A complete and fast survey of the orbital insertion design space for planetary moon missions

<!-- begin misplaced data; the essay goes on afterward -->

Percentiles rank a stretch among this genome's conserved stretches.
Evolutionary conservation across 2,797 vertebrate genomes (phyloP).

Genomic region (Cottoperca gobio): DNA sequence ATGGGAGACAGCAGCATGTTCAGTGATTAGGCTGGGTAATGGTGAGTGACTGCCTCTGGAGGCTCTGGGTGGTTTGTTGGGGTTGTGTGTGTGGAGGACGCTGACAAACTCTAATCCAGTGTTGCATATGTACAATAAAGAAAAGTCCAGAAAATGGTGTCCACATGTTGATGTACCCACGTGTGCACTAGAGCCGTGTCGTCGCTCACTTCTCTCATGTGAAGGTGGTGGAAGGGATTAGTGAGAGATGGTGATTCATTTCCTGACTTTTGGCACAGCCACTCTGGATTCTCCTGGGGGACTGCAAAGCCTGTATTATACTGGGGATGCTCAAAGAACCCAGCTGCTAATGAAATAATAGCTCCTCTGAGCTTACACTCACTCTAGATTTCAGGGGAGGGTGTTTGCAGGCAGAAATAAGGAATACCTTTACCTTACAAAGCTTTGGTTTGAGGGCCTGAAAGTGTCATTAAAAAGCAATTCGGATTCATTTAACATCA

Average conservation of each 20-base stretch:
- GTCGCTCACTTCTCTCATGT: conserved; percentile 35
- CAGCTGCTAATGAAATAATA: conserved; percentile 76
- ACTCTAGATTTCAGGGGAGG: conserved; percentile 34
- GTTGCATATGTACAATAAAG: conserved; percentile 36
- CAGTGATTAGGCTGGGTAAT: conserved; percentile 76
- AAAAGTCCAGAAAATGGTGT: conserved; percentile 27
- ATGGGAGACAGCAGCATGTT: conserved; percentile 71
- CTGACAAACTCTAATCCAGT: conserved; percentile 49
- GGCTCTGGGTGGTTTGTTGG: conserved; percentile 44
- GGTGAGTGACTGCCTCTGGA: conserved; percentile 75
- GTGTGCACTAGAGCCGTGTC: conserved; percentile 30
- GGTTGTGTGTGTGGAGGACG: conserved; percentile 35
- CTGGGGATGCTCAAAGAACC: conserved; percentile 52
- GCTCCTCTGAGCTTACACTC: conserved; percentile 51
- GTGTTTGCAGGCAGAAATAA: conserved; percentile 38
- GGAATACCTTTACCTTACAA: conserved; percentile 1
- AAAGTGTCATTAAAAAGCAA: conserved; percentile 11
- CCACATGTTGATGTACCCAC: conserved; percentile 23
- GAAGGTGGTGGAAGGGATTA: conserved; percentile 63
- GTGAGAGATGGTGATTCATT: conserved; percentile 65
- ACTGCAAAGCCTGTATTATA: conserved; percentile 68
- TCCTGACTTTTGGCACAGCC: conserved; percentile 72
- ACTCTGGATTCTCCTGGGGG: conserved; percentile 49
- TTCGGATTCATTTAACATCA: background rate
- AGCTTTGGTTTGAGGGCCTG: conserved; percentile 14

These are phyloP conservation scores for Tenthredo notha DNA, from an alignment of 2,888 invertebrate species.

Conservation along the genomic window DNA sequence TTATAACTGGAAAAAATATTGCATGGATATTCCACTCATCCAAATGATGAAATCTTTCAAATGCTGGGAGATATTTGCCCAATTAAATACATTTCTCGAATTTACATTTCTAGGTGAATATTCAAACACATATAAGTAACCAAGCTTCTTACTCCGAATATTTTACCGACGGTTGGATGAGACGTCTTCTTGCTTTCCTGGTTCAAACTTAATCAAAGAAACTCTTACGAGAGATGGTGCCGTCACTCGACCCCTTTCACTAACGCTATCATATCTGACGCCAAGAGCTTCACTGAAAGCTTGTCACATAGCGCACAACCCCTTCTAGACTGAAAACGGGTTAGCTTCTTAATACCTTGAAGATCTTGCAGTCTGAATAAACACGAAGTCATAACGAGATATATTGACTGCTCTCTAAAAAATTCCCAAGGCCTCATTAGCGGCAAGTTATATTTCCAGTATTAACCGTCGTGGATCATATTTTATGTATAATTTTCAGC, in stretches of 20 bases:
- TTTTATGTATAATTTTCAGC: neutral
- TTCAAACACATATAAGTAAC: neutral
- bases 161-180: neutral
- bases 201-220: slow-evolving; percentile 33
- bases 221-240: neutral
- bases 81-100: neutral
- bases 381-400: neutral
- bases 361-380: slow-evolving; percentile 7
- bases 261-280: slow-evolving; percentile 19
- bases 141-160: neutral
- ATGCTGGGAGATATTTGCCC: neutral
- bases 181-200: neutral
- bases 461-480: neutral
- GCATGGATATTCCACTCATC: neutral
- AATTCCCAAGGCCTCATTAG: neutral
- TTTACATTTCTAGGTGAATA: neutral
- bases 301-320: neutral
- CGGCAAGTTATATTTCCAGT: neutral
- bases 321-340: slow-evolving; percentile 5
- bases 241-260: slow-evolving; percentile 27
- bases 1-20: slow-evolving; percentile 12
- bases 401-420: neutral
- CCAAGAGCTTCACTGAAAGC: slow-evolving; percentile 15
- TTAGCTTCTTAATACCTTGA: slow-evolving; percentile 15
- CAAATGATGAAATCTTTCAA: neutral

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The most expensive maneuver for an interplanetary spacecraft is the orbital injection. One approach to find minimum fuel-cost trajectories is to preform a search over a number of design parameters such as radius of periapse, apoapse of the insertion orbit, and angle of approach. The so-called V-infinity leveraging maneuver has been shown to reduce the design space by implementing a small burn at apoapse to modify the velocity vector at a flyby body. The focus of the present work is orbital insertion of a science mission at Jupiter or Saturn, with the end goal of rendezvousing with a high-science priority moon such at Titan or Europa. The orbital insertion phase is framed as a boundary-value problem with a 1-D minimization over Time-Of-Flight (TOF) and assumes two body dynamics which enables both rapid and broad trajectory searches. Specifically, a search over Body-Plane (B-Plane) Angle and TOF is presented and then, upon finding a minimum-[Delta] V B-Plane Angle, searches over radius of periapse. Additionally, analytic solutions for B-Plane Angle are derived for the special cases of minimum inclination, node/apse alignment, and moon/apse alignment.